Surviving a home data disaster: How Shirley got her files back

Recovering 736 missing digital images can be arduous -- and expensive

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The signature search results were presented in two simple text files. The first contained a long list of all 38,477 files found. The second summarized the number of files found by file type -- including 1,137 files classified as JPEG images. Unlike the VeriFile report, the signature search results did not classify the files as good, repairable or partially recoverable.

While the deleted files recovery retrieved the original file names, in the signature recovery, each file is given a name based on the exact address on the disk where the data was found. A summary listed every file that had a picture file header, or signature, but with no file names to go on and no way to preview the documents, deciding whether to proceed was a tough call. How many of those were really Shirley's photographs? How many were readable? It was hard to say.

This is the point where the customer must make a decision. You could stop now and only be out the $100 analysis fee. Or you could proceed, pay lots of money, receive the recovered images and see what you get. To help with that decision, Ontrack will let you pick 10 files from the list -- up to 2MB of data -- and will send them to you at no additional charge.

Going for broke

Should I keep the money or see what's behind the curtain? I went for it. The marching orders: Give me every JPEG image you can find on the disk. Barry went to work.

A few hours later he had found 2,245 total JPEG files, including 953 valid files (not deleted), 155 deleted files and 1,137 files that weren't referenced by the file system at all. He placed the files into two folders on the primary drive of my recovery machine.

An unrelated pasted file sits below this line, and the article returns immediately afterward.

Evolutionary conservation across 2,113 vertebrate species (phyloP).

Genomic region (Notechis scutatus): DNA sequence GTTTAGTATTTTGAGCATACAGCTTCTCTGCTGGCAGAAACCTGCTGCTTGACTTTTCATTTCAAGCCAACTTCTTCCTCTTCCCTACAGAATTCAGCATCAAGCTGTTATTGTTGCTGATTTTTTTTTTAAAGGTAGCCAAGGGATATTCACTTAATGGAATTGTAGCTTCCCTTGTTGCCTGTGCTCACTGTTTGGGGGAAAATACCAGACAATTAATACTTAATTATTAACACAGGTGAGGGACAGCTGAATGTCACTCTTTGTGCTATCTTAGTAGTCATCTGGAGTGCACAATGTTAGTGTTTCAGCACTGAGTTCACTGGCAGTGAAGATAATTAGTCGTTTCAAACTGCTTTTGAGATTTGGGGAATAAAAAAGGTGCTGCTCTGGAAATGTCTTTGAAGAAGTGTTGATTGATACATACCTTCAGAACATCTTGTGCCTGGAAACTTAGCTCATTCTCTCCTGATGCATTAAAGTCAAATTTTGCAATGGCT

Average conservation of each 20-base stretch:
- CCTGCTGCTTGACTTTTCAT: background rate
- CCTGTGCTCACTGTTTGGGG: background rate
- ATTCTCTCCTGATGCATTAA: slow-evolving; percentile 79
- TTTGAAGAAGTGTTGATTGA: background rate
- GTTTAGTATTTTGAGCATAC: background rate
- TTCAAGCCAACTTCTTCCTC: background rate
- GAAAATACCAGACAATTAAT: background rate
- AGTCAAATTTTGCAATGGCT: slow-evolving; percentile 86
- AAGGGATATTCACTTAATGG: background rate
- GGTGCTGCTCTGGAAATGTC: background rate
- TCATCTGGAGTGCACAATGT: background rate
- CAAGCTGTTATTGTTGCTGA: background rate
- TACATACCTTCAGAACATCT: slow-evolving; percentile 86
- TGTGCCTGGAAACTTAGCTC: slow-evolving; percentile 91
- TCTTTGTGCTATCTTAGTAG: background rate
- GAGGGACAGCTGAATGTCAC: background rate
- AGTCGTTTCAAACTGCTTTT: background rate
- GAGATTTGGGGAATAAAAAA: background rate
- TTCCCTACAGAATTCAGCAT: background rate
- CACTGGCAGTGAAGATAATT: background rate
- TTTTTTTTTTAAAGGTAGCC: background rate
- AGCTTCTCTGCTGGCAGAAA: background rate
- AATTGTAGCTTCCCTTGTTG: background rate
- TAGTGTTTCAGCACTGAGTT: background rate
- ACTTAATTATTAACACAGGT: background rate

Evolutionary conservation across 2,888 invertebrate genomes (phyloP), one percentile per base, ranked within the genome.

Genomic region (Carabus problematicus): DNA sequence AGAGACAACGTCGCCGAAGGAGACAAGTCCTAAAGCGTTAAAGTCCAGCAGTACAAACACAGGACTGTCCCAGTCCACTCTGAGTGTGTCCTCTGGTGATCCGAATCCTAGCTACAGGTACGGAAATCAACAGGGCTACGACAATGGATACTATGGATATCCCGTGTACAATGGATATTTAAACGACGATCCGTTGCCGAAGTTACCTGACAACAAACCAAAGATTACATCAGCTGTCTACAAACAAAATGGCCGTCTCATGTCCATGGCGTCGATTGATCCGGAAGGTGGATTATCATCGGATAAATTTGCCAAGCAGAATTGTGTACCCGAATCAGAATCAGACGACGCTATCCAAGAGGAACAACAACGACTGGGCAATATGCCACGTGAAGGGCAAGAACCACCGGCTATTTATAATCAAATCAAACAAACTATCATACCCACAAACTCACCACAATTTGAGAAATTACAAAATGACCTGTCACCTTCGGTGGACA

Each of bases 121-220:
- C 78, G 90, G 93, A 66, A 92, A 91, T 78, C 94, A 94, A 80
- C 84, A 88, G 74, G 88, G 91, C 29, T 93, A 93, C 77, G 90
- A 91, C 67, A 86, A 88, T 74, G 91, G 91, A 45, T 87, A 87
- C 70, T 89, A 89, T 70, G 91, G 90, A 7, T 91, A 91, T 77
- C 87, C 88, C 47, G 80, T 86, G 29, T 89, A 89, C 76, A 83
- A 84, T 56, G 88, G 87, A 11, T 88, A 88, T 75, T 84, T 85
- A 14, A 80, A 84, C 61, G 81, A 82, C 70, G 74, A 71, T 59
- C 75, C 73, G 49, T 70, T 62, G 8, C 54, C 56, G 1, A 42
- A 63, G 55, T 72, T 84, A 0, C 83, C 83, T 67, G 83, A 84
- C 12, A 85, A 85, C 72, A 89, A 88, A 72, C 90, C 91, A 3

The Good Files folder contained all of the JPEG images Ontrack could find on Shirley's disk during the file recovery pass, whether the files were deleted or active: 1,108 in all. The files were spread across a hierarchy of 1,187 folders and subfolders. That was quite a mess to wade through.

As it turned out, nearly all of the missing photos Ontrack found during the file recovery pass were in a single folder (Found.ODR) and its many subfolders, but to be sure I didn't miss any files I checked every folder. I found 13 of the missing photos in Shirley's My Documents and My Pictures subfolders of Found.ODR. As one might assume, all of the other subfolders (i386, Program Files, etc.) in the results set contained unrelated JPEG images.

As a shortcut I used the free X1 Desktop Search program to make sure I didn't miss any files. X1 indexed the folder hierarchy, displaying all of the JPEG images in a single list view, and its preview capability allowed me to review all of the JPEG files fairly quickly by rolling over them by using the down arrow key.

Some 1,108 keystrokes later I had previewed every file. I recovered just 20 readable images that looked like Shirley's photos -- about what I got with EasyRecovery's deleted files search.

The Sigsrch folder contained all of the JPEG files restorable from the raw recovery: 1,137 of them. Unlike the file recovery pass, which included both deleted and active JPEG images, this one only included files with JPEG file signatures that resided in the free space on disk. After sorting through the files in both recovery folders and pulling out all of the images that obviously weren't Shirley's photographs, I came up with 753 viewable photos.

Although I did the best job I could removing unwanted images, I suspect that Shirley will find a few images that aren't hers. Sorting through them will be time-consuming, since the images are jumbled together in no particular order.

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A peek at a damaged file
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Here's what one of the damaged images looks like at the bits and bytes level from within the Windows NT Device Examination utility.
A damaged JPEG file. (Click image for larger view.)
A damaged JPEG file. (Click image for larger view.)

The letters "MZ" at the top of the last column indicate the point where this deleted file was overwritten by a new file. The letters that form the new file header indicate that this is a Windows executable file.

In this case, says Barry, a Windows dynamic link library file has completely overwritten the entire image file, including the original file header, irreversibly damaging it. This photo was lost.

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